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Answer: The American chemist Robert S. Mulliken suggested

Chemistry | 12th Edition | ISBN: 9780078021510 | Authors: Raymond Chang; Kenneth Goldsby ISBN: 9780078021510 98

Solution for problem 9.128 Chapter 9

Chemistry | 12th Edition

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Chemistry | 12th Edition | ISBN: 9780078021510 | Authors: Raymond Chang; Kenneth Goldsby

Chemistry | 12th Edition

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Problem 9.128

The American chemist Robert S. Mulliken suggested a different definition for the electronegativity (EN) of an element, given by EN 5 IE 1 EA 2 where IE is the first ionization energy and EA the electron affinity of the element. Calculate the electronegativities of O, F, and Cl using the above equation. Compare the electronegativities of these elements on the Mulliken and Pauling scale. (To convert to the Pauling scale, divide each EN value by 230 kJ/mol.)

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Week 12 Tuesday, April 5, 2012:55 PM Neo-Classical Model of Business Investment -looks at marginal costs/benefits -looks at marginal utilities Production Firms -rents capital and uses it to produce goods and services for consumers Rental Firms -firm that buys capital and rents it out to production firms Production Firm's Problem Marginal Benefits -marginal product of capital (MPK) -how much more do we benefit from renting more capital -Price * MPK = marginal benefit from renting more capital Marginal Costs -R = rental rate of capital Firm will rent until R = P*MPK Rental Firm's Problem Marginal Benefits: -R = P*MPK Marginal Costs: δ*P =Kdepreciation on capital i*P K nominal interest -∆*P =Kcapital gain -Cost of Owning Capital = i*P -∆KP δ*P K K P (i - ∆P /P + δ) = C.O.C. k K K ∆P KP K π = inflation ratio Pk(i - π+ δ) = C.O.C. i - π = real interest rate Pk(r + δ) = C.O.C. -COC/P = P /P(r + δ) k Invest in more capital if MPK > P /Pkr + δ) Divest capital if MPK < P /k(r + δ) In long-run, MPK = P /Pkr + δ) Net Investment Function: In= [MPK - P /Pkr + δ)] Gross Investment Function: I = n [MPK - P kP(r + δ)] + δ*K If interest rate r increases, Inand I decrease (movement along IS curve) If MPK increases, I and I increase (shift to the right on IS curve) If Pk/P increases, Inand I decrease (shift to the left on IS curve) If δ increases, I decreases and change in I is ambiguous n Corporate Income Taxes and Investment -35% of firms "profits" -Define profits as P*MPK - (r + δ)P K -depreciation is hard to measure (δ*P ) K -use historical cost of capital for P Kproblematic due to inflation over the years) 4/7/16 I = I [MPK - P /P(r + δ)] + δ*K n k Tobin's Q Ratio: Q = If Q >1, firm should expand investment If Q <1, firm should disinvest Marginal product of capital (MPK) is major determinant of market value of firm's capital P /P and r + δ determine the replacement cost of firm's capital K Is the Stock Market "Efficient" 1) Efficient markets hypothesis says yes -Market price of stock is rational evaluation of the company given current -Market price of stock is rational evaluation of the company given current info about company's business prospects -financial analysts follow major companies and money is traded based on their recommendations -stock prices reflect all information available about a company -stock prices will only change due to unanticipated info about a company -prices follow a "random walk" 2) Keynes's "Beauty Contest" Hypothesis -Psychological factors can drive fluctuations in stock prices -stock prices can change for reasons other than new info about a firm May 2010: "Flash Crash" -Dow Jones started falling quickly: fell 700 points in an hour -Came back up when market opened next morning -all due to computerized algorithms that automatically sell stocks when Dow starts to fall -people realized what was happening and started buying again, so Dow rose again Residential Investment -purchases of NEW homes and apartments for private use -price of existing homes positively affects supply of new homes -housing demand tends to go up when interest rate (r) is low and vice versa Inventory Investment -Price speculation -Stock-out Avoidance -insurance against unexpectedly large orders -Production smoothing -Demand might be predictable (volatile) than the ability to change supply -Showroom effect -Having a large number/variety of goods makes it easier to satisfy consumer preferences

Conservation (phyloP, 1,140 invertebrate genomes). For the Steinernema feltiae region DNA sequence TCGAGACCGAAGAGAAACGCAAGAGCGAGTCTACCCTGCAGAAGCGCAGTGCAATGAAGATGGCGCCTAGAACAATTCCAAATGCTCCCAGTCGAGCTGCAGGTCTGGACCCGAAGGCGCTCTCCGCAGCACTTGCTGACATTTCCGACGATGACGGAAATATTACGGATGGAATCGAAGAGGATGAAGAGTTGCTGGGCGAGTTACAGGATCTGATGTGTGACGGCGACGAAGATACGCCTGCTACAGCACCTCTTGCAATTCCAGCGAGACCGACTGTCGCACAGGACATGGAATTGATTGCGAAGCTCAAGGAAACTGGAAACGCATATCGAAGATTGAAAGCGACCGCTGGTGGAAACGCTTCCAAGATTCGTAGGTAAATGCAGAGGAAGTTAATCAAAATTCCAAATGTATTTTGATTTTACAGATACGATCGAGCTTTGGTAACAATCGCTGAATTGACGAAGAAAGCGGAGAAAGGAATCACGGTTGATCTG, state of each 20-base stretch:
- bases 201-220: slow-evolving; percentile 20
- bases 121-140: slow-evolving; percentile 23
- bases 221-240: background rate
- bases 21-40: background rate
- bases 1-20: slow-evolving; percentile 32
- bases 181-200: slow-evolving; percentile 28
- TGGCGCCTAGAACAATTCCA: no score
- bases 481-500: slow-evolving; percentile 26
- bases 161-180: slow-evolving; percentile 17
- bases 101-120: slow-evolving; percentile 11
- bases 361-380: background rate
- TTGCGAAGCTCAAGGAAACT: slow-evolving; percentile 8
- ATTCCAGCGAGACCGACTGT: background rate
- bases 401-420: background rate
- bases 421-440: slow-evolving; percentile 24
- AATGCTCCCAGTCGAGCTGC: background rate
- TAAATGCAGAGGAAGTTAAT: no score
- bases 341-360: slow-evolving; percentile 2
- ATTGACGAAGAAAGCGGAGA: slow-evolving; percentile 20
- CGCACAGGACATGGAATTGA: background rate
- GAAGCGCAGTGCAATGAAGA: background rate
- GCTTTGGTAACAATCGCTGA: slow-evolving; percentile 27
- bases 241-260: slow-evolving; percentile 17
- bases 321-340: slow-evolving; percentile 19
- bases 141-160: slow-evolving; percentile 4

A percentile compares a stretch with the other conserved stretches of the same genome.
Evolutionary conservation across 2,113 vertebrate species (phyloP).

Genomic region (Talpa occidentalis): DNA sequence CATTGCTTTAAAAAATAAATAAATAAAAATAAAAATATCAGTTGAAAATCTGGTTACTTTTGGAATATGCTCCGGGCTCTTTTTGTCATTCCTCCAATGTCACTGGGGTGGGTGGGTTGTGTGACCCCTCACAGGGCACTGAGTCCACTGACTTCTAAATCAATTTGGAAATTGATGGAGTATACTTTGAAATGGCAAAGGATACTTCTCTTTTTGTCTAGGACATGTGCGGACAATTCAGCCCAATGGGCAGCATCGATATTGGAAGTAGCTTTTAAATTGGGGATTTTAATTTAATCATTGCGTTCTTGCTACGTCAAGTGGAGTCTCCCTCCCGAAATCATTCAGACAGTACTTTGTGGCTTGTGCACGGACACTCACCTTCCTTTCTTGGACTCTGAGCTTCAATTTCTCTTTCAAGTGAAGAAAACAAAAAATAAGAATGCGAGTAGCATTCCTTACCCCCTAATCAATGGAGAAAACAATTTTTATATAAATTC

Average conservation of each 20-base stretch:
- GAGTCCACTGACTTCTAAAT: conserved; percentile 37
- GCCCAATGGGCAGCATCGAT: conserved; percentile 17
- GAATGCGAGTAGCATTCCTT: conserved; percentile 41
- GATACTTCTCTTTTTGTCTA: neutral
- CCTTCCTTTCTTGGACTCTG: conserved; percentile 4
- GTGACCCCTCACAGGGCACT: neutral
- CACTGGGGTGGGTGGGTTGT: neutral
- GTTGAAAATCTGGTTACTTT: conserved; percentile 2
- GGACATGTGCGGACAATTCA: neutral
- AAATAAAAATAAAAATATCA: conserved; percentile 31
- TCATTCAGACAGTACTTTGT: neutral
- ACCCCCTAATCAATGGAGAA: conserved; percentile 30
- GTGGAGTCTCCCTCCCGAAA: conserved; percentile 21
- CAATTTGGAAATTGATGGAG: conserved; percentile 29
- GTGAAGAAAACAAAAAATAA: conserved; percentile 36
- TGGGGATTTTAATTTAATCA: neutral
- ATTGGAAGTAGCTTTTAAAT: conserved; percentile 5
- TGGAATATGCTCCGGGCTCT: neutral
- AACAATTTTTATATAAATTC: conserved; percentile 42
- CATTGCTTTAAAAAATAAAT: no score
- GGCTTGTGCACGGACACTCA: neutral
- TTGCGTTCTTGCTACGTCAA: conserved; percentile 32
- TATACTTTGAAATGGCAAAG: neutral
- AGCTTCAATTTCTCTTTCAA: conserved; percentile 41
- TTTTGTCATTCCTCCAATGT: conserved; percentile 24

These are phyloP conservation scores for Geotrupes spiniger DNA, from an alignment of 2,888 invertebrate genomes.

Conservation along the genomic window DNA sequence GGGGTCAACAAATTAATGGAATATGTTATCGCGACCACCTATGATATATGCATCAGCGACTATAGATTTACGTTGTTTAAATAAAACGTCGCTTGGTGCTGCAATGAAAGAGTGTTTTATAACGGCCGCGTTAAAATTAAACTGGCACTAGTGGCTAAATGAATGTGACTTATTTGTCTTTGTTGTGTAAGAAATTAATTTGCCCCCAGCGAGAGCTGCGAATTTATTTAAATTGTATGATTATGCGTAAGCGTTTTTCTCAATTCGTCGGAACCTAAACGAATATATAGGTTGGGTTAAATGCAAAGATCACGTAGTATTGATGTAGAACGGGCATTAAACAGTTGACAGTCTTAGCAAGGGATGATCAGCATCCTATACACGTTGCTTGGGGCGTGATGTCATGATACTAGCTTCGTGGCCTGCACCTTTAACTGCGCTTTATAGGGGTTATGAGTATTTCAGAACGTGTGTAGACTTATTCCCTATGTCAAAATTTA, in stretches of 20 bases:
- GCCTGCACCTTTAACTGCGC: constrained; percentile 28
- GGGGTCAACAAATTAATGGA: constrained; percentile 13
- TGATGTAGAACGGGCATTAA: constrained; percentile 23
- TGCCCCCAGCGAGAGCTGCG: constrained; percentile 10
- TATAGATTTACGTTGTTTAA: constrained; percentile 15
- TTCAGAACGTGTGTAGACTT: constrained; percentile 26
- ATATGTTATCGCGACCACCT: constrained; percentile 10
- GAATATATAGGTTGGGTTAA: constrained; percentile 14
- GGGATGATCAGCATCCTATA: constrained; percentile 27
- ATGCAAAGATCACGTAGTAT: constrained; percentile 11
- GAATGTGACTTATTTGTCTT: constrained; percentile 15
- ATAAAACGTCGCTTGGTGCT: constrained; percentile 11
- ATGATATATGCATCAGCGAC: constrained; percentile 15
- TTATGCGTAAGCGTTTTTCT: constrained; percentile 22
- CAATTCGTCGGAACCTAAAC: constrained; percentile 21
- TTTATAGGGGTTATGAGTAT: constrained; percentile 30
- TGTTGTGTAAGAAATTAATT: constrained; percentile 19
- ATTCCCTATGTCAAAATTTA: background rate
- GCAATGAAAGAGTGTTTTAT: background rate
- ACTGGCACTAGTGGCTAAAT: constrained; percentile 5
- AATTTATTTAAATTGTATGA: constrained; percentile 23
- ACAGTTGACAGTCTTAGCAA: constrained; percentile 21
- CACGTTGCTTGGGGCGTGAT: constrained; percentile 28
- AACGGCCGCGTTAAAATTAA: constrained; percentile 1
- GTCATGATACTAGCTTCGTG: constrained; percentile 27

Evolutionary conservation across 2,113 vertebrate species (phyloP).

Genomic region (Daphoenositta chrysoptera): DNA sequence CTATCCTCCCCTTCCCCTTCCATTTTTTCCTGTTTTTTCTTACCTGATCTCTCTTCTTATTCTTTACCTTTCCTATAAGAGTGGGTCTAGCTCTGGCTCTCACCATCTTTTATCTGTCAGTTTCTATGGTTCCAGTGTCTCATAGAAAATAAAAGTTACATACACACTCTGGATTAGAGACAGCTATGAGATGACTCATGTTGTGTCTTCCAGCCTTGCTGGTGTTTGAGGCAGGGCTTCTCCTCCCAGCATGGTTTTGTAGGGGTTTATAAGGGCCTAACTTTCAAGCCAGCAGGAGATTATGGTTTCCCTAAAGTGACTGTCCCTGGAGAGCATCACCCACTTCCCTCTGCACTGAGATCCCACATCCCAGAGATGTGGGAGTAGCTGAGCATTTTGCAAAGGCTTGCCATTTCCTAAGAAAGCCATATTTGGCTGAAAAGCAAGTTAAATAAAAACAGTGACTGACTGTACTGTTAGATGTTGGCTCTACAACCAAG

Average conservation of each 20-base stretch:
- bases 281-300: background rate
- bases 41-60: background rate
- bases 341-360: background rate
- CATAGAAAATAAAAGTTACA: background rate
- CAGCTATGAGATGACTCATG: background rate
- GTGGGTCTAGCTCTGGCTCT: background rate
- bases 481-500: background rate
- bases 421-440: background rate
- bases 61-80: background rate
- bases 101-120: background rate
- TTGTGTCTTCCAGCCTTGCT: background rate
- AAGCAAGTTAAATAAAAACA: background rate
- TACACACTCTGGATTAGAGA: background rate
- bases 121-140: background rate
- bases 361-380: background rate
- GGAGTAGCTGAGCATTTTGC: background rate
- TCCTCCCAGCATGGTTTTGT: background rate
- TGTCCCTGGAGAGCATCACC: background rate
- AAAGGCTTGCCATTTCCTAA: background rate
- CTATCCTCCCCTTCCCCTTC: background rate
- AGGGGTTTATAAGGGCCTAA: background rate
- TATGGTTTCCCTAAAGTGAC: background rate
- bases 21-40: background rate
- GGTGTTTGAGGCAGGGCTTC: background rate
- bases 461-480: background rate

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Chapter 9, Problem 9.128 is Solved
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Textbook: Chemistry
Edition: 12
Author: Raymond Chang; Kenneth Goldsby
ISBN: 9780078021510

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Answer: The American chemist Robert S. Mulliken suggested